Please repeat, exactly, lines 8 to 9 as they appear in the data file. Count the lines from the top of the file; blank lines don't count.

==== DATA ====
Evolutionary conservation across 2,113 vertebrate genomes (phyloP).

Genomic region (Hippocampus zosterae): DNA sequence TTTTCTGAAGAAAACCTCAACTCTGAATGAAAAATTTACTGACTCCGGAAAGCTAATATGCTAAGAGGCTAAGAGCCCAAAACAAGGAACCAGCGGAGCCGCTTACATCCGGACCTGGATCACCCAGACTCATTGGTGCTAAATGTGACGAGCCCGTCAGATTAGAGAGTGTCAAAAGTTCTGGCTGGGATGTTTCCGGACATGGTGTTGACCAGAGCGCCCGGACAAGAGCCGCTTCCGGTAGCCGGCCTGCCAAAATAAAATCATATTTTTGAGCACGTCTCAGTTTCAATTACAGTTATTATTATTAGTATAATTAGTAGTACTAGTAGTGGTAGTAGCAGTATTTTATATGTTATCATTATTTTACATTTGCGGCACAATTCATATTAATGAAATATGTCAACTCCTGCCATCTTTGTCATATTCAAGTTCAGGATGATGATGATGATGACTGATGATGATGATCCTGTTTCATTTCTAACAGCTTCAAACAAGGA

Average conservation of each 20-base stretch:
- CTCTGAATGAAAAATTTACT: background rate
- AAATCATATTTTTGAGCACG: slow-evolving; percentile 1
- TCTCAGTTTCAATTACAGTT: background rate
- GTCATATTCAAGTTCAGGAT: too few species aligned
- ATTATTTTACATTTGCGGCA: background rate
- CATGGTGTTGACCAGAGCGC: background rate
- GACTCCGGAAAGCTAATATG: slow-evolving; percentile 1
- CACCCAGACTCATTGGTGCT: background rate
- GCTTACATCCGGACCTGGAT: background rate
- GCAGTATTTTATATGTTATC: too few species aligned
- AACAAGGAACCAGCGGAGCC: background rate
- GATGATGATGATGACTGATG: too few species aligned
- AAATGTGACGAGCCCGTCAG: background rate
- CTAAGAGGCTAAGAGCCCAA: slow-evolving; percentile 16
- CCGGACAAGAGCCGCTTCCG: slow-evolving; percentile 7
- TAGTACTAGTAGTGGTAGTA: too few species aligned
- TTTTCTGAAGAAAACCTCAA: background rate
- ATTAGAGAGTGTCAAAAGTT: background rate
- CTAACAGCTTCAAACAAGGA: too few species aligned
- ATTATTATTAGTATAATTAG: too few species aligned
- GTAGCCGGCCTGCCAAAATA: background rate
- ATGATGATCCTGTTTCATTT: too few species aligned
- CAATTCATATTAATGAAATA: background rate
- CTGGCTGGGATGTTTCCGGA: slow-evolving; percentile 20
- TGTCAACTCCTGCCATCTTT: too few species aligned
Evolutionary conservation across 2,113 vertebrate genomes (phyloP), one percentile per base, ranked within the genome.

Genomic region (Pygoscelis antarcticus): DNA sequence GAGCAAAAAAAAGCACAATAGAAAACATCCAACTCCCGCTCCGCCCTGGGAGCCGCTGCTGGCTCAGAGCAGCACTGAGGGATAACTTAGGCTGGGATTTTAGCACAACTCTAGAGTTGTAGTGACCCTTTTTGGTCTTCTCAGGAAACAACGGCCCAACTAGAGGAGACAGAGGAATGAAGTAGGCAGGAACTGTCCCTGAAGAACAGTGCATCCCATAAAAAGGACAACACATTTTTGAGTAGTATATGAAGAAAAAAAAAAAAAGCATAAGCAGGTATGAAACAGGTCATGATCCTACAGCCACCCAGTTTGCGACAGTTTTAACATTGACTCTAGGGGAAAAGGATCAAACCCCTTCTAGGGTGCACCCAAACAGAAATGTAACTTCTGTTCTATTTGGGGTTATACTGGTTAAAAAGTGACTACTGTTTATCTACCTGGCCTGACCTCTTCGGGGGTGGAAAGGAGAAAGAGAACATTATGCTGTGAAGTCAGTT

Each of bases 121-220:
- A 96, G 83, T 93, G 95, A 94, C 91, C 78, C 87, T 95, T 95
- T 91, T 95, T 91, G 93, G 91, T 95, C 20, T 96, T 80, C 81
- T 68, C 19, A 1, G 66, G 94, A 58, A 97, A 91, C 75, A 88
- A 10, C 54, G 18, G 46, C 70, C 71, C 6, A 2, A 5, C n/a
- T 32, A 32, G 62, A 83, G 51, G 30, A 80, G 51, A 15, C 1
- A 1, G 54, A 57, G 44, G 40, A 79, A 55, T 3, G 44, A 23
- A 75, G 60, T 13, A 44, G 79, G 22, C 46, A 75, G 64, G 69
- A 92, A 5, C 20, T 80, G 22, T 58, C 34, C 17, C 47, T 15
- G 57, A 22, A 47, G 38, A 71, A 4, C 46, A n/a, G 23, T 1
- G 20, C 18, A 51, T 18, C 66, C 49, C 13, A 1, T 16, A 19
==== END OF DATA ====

- ATTATTTTACATTTGCGGCA: background rate
- CATGGTGTTGACCAGAGCGC: background rate